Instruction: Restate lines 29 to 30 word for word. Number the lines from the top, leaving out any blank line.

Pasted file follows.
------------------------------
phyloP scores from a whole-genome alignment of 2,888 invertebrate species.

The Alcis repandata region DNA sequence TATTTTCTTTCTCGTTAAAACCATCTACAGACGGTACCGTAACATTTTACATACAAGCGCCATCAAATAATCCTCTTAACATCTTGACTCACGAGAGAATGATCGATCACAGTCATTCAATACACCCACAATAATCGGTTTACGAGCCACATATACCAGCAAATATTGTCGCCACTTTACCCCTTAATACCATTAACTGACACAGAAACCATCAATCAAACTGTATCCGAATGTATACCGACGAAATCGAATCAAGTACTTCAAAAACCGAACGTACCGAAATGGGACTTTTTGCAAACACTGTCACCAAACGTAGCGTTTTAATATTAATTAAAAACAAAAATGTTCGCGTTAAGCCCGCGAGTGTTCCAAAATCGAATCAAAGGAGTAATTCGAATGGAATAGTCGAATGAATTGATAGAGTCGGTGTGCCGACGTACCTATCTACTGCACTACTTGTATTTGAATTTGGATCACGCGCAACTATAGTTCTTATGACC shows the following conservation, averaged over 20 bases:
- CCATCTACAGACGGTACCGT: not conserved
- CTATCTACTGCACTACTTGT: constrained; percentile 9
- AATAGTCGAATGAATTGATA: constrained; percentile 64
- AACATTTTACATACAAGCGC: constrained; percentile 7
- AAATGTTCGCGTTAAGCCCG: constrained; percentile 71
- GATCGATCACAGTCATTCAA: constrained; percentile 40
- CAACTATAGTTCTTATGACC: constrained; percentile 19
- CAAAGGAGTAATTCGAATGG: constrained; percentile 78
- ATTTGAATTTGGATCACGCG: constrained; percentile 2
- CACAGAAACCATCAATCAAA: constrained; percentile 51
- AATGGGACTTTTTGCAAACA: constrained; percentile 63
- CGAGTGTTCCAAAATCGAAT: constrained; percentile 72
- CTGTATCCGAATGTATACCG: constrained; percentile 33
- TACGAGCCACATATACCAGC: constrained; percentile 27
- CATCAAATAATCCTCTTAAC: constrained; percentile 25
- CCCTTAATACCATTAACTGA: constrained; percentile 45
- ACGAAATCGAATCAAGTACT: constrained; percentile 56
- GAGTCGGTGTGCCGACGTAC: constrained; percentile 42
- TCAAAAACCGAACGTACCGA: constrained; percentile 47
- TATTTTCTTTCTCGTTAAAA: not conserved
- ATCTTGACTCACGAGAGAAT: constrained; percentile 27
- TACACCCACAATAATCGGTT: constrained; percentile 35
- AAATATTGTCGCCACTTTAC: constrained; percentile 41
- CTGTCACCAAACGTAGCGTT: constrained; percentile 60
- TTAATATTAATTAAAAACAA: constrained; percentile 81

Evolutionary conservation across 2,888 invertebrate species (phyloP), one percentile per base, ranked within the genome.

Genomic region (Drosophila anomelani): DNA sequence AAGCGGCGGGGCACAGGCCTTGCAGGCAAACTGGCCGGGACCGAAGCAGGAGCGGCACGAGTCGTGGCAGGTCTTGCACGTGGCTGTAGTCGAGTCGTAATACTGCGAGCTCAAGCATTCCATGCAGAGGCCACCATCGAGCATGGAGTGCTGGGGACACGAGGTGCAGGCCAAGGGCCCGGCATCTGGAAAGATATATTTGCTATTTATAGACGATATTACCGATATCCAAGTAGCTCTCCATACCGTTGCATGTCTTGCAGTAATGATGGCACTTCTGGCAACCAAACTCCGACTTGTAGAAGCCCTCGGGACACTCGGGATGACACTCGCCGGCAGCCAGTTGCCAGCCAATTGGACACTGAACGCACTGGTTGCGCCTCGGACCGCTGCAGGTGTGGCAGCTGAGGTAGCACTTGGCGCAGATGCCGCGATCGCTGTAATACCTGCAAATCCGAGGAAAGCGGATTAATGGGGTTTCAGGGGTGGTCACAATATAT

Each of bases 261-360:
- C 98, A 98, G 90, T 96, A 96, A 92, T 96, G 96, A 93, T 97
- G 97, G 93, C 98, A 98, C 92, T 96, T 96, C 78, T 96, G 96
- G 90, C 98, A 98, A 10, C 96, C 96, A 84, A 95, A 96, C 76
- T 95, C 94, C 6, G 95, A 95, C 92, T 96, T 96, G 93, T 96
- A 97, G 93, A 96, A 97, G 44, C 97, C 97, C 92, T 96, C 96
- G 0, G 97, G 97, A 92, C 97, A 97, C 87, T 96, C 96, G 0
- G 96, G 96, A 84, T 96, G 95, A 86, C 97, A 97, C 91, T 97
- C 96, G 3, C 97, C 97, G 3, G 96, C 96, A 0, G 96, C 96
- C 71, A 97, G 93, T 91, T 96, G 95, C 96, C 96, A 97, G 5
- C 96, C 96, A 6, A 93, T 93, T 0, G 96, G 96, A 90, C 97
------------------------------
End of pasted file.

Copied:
Genomic region (Drosophila anomelani): DNA sequence AAGCGGCGGGGCACAGGCCTTGCAGGCAAACTGGCCGGGACCGAAGCAGGAGCGGCACGAGTCGTGGCAGGTCTTGCACGTGGCTGTAGTCGAGTCGTAATACTGCGAGCTCAAGCATTCCATGCAGAGGCCACCATCGAGCATGGAGTGCTGGGGACACGAGGTGCAGGCCAAGGGCCCGGCATCTGGAAAGATATATTTGCTATTTATAGACGATATTACCGATATCCAAGTAGCTCTCCATACCGTTGCATGTCTTGCAGTAATGATGGCACTTCTGGCAACCAAACTCCGACTTGTAGAAGCCCTCGGGACACTCGGGATGACACTCGCCGGCAGCCAGTTGCCAGCCAATTGGACACTGAACGCACTGGTTGCGCCTCGGACCGCTGCAGGTGTGGCAGCTGAGGTAGCACTTGGCGCAGATGCCGCGATCGCTGTAATACCTGCAAATCCGAGGAAAGCGGATTAATGGGGTTTCAGGGGTGGTCACAATATAT

Each of bases 261-360: